The genome and transcriptome of Haemonchus contortus, a key model parasite for drug and vaccine discovery
1 Institute of Infection, Immunity and Inflammation, College of Medical, Veterinary and Life Sciences, University of Glasgow, 464 Bearsden Road, Glasgow, Scotland, G61 1QH, UK
2 Wellcome Trust Sanger Institute, Wellcome Trust Genome Campus, Hinxton, Cambridge, CB10 1SA, UK
3 Division of Parasitology, Department of Infectious Disease, Faculty of Medicine, University of Miyazaki, Miyazaki, 889-1692 Japan
4 Institute of Parasitology, Macdonald Campus, McGill University, 21,111 Lakeshore Road, Ste. Anne de Bellevue, Québec, Canada H9X 3V9
5 Department of Comparative Biology and Experimental Medicine, Faculty of Veterinary Medicine, Faculty of Veterinary Medicine, 3330 Hospital Drive NW, Calgary, Alberta, Canada T2N 1N4
6 Disease Control, Moredun Research Institute, Pentlands Science Park, Bush Loan, Penicuik, Midlothian, EH26 0PZ, UK
7 Department of Ecosystem and Public Health, Faculty of Veterinary Medicine, Faculty of Veterinary Medicine, 3330 Hospital Drive NW, Calgary, Alberta, Canada T2N 1N4
8 Royal (Dick) School of Veterinary Studies, University of Edinburgh, Easter Bush Veterinary Centre, Roslin, Midlothian EH25 9RG, Scotland, UK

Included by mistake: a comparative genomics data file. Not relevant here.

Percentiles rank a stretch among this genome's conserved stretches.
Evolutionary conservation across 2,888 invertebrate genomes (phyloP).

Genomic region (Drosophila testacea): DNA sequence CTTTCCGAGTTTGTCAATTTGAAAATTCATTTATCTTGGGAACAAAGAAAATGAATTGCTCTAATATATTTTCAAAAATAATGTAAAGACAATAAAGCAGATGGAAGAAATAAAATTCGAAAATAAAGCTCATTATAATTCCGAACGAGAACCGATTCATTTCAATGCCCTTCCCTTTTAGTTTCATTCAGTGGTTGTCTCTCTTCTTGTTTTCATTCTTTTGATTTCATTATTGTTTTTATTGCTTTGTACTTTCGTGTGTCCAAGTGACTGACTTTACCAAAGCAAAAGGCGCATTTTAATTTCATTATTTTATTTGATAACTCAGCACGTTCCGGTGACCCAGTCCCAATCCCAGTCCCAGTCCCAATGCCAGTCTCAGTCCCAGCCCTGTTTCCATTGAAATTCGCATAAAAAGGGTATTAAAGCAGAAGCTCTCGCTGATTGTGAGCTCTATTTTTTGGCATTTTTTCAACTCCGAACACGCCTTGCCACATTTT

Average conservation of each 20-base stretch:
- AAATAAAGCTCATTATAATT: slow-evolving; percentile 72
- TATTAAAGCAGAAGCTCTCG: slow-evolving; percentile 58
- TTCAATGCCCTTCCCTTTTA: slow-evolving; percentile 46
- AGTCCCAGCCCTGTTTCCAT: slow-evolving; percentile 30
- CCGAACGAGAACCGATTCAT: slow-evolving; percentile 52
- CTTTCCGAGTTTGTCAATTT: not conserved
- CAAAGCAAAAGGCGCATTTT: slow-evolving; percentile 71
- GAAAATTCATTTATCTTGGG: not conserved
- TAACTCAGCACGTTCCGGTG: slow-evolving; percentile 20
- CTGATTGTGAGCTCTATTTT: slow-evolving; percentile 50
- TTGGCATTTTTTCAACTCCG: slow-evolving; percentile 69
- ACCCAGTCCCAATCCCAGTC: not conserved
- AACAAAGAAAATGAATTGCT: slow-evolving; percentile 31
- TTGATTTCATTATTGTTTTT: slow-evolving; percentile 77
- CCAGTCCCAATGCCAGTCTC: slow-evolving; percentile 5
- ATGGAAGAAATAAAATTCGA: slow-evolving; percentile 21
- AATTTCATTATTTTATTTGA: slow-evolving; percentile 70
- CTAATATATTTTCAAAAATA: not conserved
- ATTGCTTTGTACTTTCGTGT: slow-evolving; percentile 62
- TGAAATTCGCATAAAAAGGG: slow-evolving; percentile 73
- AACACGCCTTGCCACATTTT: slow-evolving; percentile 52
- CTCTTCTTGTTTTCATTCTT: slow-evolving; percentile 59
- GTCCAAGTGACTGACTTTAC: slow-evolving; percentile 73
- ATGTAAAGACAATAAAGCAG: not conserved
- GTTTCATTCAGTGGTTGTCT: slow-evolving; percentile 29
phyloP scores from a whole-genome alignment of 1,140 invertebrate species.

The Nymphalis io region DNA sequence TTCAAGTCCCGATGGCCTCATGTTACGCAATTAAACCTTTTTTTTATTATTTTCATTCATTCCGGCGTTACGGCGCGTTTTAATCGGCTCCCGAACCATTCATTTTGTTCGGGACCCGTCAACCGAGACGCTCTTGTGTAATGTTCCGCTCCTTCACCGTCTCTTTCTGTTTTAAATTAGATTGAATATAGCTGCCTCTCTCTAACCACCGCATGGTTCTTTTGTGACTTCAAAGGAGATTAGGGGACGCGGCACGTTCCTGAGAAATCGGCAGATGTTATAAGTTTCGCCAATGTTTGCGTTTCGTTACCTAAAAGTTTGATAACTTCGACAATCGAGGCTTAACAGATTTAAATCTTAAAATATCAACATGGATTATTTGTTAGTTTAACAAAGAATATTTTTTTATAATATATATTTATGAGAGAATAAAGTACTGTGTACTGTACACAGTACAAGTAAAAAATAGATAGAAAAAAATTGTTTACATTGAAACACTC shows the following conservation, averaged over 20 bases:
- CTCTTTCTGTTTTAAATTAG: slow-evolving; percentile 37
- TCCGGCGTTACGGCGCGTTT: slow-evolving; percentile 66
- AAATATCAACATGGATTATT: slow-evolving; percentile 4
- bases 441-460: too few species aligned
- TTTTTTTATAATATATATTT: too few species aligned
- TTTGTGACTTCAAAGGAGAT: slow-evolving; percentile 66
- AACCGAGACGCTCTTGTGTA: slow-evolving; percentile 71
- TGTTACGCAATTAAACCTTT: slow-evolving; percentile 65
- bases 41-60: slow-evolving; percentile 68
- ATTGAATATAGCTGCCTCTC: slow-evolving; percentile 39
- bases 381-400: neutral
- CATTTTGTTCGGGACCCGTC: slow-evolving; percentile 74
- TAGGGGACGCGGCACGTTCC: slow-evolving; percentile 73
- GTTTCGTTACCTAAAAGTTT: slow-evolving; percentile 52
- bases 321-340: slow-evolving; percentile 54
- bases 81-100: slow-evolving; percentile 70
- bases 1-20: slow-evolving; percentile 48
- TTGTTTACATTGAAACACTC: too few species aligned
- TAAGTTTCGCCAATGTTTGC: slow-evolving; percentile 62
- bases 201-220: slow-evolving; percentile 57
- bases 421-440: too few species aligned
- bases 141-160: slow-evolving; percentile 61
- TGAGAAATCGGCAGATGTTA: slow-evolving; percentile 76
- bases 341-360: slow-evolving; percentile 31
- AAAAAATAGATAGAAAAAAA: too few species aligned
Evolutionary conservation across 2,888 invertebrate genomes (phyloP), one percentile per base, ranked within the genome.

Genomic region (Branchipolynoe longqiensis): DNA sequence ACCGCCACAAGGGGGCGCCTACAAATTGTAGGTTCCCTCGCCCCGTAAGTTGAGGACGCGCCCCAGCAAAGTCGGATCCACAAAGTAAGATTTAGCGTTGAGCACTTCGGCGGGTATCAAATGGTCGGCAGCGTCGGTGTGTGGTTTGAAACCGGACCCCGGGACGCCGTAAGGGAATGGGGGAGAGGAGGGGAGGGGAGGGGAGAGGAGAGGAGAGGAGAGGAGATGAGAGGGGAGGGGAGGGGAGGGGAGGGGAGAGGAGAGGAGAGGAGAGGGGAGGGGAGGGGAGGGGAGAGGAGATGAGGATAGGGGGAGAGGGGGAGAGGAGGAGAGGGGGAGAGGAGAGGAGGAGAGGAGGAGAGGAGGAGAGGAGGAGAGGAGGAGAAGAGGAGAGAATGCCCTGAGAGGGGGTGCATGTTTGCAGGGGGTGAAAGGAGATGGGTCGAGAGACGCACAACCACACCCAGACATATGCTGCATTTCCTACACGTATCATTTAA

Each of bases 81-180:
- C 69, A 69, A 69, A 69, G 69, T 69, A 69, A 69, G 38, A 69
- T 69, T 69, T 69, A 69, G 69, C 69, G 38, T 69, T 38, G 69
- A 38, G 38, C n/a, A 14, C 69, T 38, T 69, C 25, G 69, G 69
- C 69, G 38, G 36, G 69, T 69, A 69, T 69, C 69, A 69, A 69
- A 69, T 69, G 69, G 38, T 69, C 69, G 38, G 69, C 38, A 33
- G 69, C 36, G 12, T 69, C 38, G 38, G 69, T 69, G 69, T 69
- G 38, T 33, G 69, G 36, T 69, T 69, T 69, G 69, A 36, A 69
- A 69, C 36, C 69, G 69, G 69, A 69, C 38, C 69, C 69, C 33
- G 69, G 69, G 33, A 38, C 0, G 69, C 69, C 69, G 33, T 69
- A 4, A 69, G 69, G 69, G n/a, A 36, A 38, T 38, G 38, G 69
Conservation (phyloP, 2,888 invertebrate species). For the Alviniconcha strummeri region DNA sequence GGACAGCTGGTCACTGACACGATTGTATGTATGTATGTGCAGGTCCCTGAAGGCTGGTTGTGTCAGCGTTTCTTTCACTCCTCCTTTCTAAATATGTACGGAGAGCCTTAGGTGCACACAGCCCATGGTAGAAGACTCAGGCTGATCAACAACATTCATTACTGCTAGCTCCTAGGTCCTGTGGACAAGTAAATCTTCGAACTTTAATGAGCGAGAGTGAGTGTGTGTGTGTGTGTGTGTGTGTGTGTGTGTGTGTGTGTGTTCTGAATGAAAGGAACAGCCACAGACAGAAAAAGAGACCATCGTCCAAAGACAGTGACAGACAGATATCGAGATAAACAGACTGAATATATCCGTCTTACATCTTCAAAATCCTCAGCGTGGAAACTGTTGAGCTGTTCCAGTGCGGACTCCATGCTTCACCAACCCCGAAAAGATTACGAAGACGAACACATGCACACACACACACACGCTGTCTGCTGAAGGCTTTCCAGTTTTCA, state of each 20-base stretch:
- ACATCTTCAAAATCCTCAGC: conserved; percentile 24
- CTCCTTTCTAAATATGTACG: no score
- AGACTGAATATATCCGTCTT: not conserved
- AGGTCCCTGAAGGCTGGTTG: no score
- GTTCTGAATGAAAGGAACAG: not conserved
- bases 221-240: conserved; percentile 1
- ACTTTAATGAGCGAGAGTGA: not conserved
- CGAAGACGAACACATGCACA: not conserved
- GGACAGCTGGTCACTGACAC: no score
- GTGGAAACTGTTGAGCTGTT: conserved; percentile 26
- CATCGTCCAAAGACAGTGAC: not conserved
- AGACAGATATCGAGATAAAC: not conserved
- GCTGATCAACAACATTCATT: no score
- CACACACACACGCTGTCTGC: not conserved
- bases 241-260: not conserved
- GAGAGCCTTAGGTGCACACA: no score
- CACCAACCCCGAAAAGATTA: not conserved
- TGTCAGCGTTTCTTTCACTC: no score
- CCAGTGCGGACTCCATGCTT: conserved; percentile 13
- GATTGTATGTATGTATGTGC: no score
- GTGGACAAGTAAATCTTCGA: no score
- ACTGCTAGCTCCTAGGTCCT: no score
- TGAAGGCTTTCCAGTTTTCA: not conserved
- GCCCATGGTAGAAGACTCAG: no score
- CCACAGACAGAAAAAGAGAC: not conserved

9 Department of Infectious Diseases and Center for Tropical and Emerging Global Disease, University of Georgia, Athens, Georgia 30602, USA
Genome Biology 2013, 14:R88 doi:10.1186/gb-2013-14-8-r88Published: 28 August 2013
The small ruminant parasite Haemonchus contortus is the most widely used parasitic nematode in drug discovery, vaccine development and anthelmintic resistance research. Its remarkable propensity to develop resistance threatens the viability of the sheep industry in many regions of the world and provides a cautionary example of the effect of mass drug administration to control parasitic nematodes. Its phylogenetic position makes it particularly well placed for comparison with the free-living nematode Caenorhabditis elegans and the most economically important parasites of livestock and humans.
Here we report the detailed analysis of a draft genome assembly and extensive transcriptomic dataset for H. contortus. This represents the first genome to be published for a strongylid nematode and the most extensive transcriptomic dataset for any parasitic nematode reported to date. We show a general pattern of conservation of genome structure and gene content between H. contortus and C. elegans, but also a dramatic expansion of important parasite gene families. We identify genes involved in parasite-specific pathways such as blood feeding, neurological function, and drug metabolism. In particular, we describe complete gene repertoires for known drug target families, providing the most comprehensive understanding yet of the action of several important anthelmintics. Also, we identify a set of genes enriched in the parasitic stages of the lifecycle and the parasite gut that provide a rich source of vaccine and drug target candidates.
The H. contortus genome and transcriptome provide an essential platform for postgenomic research in this and other important strongylid parasites.